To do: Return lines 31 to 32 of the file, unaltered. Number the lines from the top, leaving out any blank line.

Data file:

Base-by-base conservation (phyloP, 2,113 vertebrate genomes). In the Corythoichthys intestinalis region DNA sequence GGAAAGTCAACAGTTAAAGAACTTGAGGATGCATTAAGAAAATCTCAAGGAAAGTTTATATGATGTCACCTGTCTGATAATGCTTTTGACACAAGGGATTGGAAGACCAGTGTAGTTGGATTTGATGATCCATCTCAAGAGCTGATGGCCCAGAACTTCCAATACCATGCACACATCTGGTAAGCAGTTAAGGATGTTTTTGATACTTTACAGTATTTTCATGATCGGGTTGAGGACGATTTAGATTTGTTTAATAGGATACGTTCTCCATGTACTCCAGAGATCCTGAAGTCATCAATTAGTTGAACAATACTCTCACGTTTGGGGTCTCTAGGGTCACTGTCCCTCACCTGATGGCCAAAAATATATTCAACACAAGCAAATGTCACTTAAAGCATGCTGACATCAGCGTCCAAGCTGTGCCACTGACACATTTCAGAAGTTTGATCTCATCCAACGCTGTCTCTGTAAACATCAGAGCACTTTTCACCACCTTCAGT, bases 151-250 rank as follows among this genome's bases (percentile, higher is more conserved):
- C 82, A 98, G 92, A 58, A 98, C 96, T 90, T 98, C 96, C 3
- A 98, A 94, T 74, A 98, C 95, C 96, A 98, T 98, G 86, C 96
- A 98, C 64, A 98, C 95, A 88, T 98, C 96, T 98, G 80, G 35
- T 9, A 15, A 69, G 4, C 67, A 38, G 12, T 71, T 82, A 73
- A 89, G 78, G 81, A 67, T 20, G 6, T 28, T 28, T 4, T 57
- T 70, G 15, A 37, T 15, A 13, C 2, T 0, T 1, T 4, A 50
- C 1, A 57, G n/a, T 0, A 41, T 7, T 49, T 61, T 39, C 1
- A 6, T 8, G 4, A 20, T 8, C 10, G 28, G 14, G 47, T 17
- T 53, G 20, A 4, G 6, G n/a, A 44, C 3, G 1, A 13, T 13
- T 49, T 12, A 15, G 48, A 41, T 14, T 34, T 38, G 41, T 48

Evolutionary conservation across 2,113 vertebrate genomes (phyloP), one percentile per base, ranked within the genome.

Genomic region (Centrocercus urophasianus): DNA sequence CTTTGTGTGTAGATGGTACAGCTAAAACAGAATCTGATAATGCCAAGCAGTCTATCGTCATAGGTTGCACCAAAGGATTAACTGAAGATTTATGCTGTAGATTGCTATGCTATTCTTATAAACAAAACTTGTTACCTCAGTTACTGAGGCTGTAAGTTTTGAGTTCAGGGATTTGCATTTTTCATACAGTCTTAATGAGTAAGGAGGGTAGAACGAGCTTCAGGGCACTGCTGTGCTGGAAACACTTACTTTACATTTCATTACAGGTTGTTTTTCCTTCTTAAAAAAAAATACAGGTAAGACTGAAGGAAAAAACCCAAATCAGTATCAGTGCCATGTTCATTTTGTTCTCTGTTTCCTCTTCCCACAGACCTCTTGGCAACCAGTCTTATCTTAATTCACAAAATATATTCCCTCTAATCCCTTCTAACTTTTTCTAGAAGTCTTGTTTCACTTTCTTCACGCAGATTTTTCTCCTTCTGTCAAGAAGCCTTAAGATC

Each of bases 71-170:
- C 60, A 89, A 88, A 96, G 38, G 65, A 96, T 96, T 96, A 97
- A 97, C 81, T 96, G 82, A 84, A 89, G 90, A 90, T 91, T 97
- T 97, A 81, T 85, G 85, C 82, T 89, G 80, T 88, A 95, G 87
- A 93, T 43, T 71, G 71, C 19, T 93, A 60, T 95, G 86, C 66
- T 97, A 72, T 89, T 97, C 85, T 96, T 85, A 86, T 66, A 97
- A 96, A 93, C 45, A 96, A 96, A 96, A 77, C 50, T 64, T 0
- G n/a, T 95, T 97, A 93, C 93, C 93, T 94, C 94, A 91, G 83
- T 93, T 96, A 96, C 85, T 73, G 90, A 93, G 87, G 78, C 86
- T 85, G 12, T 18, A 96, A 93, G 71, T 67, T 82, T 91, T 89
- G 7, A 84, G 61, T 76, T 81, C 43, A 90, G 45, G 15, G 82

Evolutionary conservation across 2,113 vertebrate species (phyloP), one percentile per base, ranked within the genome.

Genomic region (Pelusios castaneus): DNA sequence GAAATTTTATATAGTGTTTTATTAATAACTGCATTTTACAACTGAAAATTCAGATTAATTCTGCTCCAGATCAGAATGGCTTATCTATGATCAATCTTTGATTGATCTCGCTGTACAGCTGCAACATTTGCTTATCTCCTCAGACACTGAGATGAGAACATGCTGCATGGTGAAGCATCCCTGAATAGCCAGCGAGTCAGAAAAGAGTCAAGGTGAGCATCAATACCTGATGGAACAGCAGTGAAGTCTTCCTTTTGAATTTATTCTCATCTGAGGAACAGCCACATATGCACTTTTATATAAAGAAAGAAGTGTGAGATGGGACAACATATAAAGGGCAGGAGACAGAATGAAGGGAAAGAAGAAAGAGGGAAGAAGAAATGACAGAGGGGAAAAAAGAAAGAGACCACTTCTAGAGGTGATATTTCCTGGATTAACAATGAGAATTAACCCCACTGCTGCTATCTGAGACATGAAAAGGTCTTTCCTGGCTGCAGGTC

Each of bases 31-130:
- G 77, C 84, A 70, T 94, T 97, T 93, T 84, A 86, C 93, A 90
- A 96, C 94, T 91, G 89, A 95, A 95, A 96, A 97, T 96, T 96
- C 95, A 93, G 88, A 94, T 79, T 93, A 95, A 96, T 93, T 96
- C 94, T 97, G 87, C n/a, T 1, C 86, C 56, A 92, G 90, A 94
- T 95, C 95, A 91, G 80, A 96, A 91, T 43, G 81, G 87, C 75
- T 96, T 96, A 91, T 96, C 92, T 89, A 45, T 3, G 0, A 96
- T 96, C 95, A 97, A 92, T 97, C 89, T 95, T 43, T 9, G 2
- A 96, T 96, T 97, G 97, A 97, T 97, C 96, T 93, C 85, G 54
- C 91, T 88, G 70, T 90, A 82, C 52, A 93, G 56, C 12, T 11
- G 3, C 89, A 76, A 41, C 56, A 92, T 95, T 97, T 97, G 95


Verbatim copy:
- C 94, T 97, G 87, C n/a, T 1, C 86, C 56, A 92, G 90, A 94
- T 95, C 95, A 91, G 80, A 96, A 91, T 43, G 81, G 87, C 75